Environmental racism happens within a country, but can also happen on an international scale: consider how much pollution we export when we buy stuff made in coal-powered factories in China (we track pollution by production, but consumption matters more), how our reliance on palm oil and other commodity crops displaces Indigenous people as it destroys rainforest, the water pollution that comes from growing and processing cotton in India, the pollution caused by worldwide mining operations (many of which are headquartered in Canada), and so on.
Most of the wealthiest countries have high populations of white people who have benefitted from centuries of colonialism, whereas the poorer countries are populated by predominantly non-white people that have been and continue to be exploited. They have paid the price for economic gain with their health, with their lives. As the effects of the climate crisis intensify, the people least responsible for our environmental woes are the ones most likely to die or be dislocated, and they’re already suffering decreased economic output. In a warming world, millions will die. Cyclone Amphan was just a preview.
Let’s look at this map out of Oxford’s World in Data (here’s the interactive version), to see who is emitting more than their fair share of emissions (the red countries) and who is emitting less (the blue countries):
Guess who is suffering the most under the climate crisis? The blue ones.
And if you’re looking for a handy statistic, here it is: the world’s richest 10% produce half of the world’s carbon emissions. The poorest 50% (aka 3.5 billion people) produce only 10% of the world’s emissions.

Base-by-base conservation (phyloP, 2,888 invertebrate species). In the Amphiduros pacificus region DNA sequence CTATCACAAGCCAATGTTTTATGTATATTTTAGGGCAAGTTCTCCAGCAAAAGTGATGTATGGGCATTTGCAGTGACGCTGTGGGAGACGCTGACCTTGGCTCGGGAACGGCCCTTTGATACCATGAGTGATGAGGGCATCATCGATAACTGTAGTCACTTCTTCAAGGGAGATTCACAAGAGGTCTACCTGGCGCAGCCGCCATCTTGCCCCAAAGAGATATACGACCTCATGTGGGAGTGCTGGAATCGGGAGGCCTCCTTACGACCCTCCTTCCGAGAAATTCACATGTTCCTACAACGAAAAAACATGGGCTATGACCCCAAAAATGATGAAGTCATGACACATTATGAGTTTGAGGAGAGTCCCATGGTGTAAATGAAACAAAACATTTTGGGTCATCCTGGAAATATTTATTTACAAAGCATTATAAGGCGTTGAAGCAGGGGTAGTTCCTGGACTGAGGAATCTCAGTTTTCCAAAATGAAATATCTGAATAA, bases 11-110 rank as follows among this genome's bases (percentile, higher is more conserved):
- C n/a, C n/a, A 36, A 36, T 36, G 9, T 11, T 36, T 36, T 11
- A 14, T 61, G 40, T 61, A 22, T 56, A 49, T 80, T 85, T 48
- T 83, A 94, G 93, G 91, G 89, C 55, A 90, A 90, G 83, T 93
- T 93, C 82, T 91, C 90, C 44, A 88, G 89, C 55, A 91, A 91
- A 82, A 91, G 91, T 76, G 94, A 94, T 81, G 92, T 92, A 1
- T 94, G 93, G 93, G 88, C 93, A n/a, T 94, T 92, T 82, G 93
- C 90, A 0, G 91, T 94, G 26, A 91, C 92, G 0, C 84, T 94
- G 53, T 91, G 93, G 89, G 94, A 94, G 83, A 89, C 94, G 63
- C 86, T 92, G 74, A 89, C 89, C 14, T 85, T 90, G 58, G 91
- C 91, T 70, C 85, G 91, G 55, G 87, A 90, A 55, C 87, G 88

You can get a sense of this going over the interactive map: compare our per capita emissions in Canada (15.64 tonnes/person) to Mali (0.09 tonnes/person) or Pakistan (1.01) or Myanmar (0.47).
So what can we do about environmental racism at home and abroad, and in the environmental movement itself? (Check out this edition of Emily Aitken’s excellent Heated newsletter for more about racism within the movement.) It’s a many-headed hydra of a problem, and sadly not one that’s going to give us many quick wins. Anti-racism and environmental justice are lifelong work. Before we get into the specifics, here’s a great intersectional environmentalist pledge with general principles from @greengirlleah:
Now how can we start doing the work and putting these principles in to action?
Listen to and amplify activists who are Black, Indigenous, or people of colour (BIPOC).
If I’m honest, for a long time I saw Instagram as a refuge, a place to look at pretty flowers and cute animals. It was a welcome break from everyday life. But refuge is itself a privilege, and it’s more important that people have it in real life. I’m still working with my bias towards sharing content that is “pretty.” (It’s stupid, I know.) But I have a responsibility to engage, and I’m grateful to those who educate, who speak truth, who prompt and provoke. Some eco-oriented and justice-seeking people I’m learning from on IG: @ajabarber, @plasticfreeto, @climatejusticeTO, @sundanceharvest, @queerbrownvegan, @seedingsovereignty, @mikaelaloach, @greengirlleah, @ayanaeliza. Once you follow, engage with those posts; save them for later if there’s a lot to process. Take the time to listen and learn. Don’t put the burden on people of colour to personally educate you: even if you have good intentions, stay out of those DMs and comments, bud. The World Wide Web is here for all of your questions. If you need to talk it out with someone, talk to a white friend (like me — always willing).
Educate & execute.